Family Mediation 2.0 – Integrating Online Capacities
by Jim Melamed, CEO Mediate.com
Dramatic changes are coming to family mediation programs and practices in the U.S. In the court context, The National Center for State Courts (NCSC) and the Pew Charitable Trusts (Pew) are now leading the way to expand online access to justice, including online dispute resolution (ODR). Countries including Canada, the UK, China and The Netherlands now integrate online processes into their family justice systems. More than 1,000 participants are expected from around the world at the ODR2019.org conference hosted by the National Center for State Courts this October 28-30 in Williamsburg, VA. In the family area, the movement to online mediation in particular is profound.
It should not come as any surprise in that internet sensibilities (notably including access and ease) are finally coming to the dispute resolution industry and courts. The Internet has already permeated nearly every economic sector. Consider how travel, financial services, real estate, and nearly every other industry has been revolutionized by the Internet over the past two decades. We are now at a point where end users (also known as taxpayers) are frustrated that they are not able to conveniently and affordably process their legal business 24/7.
Family mediation, particularly in the private sector, has been digitizing since the early 1980s. Basic word processing (WordPerfect then Word) were and are at the core of the growth of mediation as a phenomenon. Ultimately, mediation’s critical deliverable is a written agreement. The mediation industry was truly “liberated” (from white out and retyping pages) by our ability to easily generate unlimited drafts and possibilities with word processing.
Further, there was a few years later a magic day when, rather suddenly, we were asked by “with it” participants to send them their draft agreements as email attachments. How cool was this for mediators? This saved 3-4 days each time we wanted to send a new draft agreement to participants compared to snail mail. Email and attachments also supported participants, in an empowered way, to get more involved in the drafting and editing of their own agreement. And then one wonderful day we were also provided by the digital gods with track changes (in Word) as a technical answer to Fisher and Ury’s long-suggested single text document. Bingo!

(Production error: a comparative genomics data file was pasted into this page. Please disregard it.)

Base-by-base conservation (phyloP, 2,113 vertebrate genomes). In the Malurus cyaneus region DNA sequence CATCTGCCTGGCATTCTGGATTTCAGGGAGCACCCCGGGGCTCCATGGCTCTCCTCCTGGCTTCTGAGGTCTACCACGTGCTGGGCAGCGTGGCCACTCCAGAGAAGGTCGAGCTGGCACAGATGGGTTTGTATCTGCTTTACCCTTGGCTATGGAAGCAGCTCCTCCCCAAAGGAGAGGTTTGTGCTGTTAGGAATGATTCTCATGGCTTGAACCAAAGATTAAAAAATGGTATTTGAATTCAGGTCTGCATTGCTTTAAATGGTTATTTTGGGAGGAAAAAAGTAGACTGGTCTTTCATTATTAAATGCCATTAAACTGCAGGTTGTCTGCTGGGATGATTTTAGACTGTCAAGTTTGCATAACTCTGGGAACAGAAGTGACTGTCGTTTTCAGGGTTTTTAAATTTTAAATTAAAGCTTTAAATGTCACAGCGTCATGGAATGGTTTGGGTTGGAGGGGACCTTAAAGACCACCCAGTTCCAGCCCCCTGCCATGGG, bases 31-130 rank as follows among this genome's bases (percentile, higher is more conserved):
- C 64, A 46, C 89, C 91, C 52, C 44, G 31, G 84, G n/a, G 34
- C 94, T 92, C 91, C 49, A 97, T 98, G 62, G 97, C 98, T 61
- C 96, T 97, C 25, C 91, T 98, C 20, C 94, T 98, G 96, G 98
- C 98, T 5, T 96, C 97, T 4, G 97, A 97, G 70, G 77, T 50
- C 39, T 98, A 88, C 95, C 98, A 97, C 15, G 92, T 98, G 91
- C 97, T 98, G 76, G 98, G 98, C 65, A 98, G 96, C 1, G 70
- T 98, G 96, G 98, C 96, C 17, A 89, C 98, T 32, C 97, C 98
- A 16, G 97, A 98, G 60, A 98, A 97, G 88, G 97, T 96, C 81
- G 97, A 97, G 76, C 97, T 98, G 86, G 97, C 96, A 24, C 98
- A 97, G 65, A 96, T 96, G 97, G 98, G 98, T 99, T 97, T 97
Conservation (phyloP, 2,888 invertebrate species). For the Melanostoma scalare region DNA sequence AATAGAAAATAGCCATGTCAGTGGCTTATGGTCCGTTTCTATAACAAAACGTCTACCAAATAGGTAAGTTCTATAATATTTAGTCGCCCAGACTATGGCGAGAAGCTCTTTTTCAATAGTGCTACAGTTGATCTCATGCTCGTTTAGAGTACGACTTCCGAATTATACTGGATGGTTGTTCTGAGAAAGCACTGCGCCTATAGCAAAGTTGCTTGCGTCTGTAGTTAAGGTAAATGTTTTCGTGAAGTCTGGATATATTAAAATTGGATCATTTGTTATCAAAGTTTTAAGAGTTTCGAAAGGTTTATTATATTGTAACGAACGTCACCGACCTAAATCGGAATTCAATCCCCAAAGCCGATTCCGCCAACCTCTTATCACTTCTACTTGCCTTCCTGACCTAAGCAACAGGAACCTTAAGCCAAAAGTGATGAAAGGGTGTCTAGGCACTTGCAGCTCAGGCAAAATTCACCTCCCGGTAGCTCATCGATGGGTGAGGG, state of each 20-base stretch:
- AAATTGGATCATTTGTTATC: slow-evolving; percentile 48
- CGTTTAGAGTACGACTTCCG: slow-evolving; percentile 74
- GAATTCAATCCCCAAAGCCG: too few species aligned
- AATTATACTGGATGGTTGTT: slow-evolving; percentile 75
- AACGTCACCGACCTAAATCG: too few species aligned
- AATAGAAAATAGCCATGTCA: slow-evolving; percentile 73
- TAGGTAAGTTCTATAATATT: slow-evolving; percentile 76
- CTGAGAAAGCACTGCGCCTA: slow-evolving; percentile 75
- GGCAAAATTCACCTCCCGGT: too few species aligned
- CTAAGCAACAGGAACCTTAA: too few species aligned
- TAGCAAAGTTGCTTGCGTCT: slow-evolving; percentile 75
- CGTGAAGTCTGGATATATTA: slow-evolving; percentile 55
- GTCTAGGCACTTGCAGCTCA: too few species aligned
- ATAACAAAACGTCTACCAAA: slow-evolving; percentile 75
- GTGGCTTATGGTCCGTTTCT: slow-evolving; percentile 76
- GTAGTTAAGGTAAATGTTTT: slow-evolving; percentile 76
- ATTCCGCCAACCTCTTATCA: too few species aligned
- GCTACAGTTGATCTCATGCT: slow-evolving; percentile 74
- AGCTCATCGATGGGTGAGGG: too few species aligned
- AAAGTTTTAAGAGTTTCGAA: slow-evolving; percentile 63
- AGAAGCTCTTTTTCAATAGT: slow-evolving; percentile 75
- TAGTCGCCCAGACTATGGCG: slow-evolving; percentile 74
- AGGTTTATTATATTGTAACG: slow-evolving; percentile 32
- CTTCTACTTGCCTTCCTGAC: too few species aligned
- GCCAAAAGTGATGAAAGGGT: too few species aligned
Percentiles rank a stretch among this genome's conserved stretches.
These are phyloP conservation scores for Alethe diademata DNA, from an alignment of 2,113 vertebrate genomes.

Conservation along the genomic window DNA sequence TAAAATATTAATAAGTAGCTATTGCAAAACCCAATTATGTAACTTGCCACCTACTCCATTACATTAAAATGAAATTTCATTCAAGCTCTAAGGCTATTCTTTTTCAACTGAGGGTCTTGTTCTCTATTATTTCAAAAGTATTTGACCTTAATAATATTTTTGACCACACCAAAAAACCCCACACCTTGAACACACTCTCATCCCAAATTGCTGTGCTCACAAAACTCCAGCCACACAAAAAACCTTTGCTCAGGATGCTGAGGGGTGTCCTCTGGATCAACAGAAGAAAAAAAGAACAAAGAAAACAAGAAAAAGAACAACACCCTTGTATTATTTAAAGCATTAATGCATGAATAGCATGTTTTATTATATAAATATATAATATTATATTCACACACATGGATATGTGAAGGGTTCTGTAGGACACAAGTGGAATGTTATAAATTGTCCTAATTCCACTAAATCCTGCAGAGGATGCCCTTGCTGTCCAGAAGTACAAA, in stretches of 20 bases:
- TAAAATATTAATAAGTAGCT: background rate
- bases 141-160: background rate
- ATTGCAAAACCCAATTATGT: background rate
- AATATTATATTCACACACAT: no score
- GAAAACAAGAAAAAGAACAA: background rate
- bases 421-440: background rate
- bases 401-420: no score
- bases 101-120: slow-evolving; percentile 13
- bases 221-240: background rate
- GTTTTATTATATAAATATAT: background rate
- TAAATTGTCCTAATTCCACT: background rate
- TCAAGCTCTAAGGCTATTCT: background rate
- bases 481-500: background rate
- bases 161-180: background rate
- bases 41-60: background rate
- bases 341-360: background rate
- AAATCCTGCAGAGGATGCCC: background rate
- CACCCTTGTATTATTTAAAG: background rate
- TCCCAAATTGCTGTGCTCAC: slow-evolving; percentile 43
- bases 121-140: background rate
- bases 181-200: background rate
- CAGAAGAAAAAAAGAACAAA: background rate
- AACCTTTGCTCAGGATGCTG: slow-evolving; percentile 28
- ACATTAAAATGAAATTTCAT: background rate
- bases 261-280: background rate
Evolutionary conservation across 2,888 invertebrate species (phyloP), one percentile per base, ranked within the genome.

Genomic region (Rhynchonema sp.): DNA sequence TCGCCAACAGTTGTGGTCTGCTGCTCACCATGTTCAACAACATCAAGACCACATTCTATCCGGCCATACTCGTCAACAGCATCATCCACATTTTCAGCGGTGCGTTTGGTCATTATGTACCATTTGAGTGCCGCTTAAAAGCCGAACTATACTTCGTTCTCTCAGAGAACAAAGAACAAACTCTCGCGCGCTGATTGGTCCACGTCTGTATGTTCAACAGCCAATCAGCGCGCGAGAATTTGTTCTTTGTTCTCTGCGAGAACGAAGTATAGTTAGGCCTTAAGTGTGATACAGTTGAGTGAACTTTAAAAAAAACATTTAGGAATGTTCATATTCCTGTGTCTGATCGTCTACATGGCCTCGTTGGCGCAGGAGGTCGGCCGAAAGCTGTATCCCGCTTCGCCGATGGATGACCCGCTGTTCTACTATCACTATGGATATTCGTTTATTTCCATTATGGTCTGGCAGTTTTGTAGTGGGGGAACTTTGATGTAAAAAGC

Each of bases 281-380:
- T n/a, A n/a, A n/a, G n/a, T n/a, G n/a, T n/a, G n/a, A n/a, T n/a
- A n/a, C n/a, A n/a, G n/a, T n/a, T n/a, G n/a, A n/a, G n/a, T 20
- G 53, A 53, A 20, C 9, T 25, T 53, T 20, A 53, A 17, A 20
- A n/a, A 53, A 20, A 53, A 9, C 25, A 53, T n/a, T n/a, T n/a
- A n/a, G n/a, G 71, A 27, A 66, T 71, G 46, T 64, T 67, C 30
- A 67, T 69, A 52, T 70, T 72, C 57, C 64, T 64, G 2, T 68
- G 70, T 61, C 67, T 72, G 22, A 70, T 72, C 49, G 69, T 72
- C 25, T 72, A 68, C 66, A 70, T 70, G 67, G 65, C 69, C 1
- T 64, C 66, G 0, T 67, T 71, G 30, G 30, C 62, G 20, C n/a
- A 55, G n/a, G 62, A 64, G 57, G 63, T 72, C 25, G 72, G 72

To summarize how far we have already come in terms of the digitization of family mediation over the past two decades, consider the following chart:
|Back “In the Day”||Now|
|Shared family land-lines||Personal smart phones in pocket or purse|
|Yellow Page ads||Search engines & directories (Google)|
|Brochures & storefronts||Professional Website|
|Send hard copy intro info (3-4 days)||Send email w/ educational links, incl. video (3-4 minutes)|
|Bring in hard copy forms||Fill out online forms|
|Snail mail drafts||Email drafts as attachments, with track changes|
|Meet every 2 weeks||Meet more often – weekly, online|
|Predictable structure||Choreography of variety of online & FTF communications|
|Joint and Caucus meetings||Joint/Caucus; FTF/Online; Synchronous/Asynchronous|
|Mediation room as art form||Zoom and Skype online meetings|
|Attorney Review & Finalization||Attorney also online, PDF, Docusign, eFiling|
Note that these “digitization opportunities” over the past two decades have not taken place as part of any grand plan, but, rather, incrementally as each new digital opportunity “earned its place” in our expanding tool-box of effective online mediation approaches and resources.
What is now taking place with the NCSC and Pew is, however, much grander than this incremental development of nifty digital widgets over time. In fact, the NCSC and Pew now see ODR, particularly online mediation, as a key to providing access to both justice and resolution moving forward.
There are both challenges and opportunities for family mediation as we move forward online. For starters, it is unlikely that anyone (either participants or mediators) will be “forced” to participate online. It is likely, at least for the next decade, that “brick and mortar” options will likely continue to exist.
And it should also be acknowledged that mediating online is simply not the same as mediating face-to-face (FTF). Online, I warily suggest to students, that they are a click away from disengagement, so be on your best rapport behavior! Further, we find online that participants seem to have somewhat less patience (think eye rolls) and stamina for extensive online joint problem solving. When the going gets tough online, it is commonly easier and more productive to schedule short respective online caucus meetings. The bottom line here is to expect more (in number) total meetings online, that are shorter meetings, and a likely increased shift to rely on
“online shuttle diplomacy. ”
Intriguingly, online mediation does offer great promise for being able to mediate in circumstances where one or both parties are not comfortable being in the same room together, e.g., when there is concern about abuse or violence, and for participants with physical disabilities. Mediating online is, of course, also greatly valuable when participants are at a distance. It has been noted that, no one has every gotten a bloody nose online. It has also been said that, “when you are online, no one knows that you are a dog.” Actually, now, with Zoom and Skype, participants do tend to come to understand that canine mediators are in fact dogs, however, participants may still not detect that you, canine or human, have your pajama bottoms on during an online mediation meeting!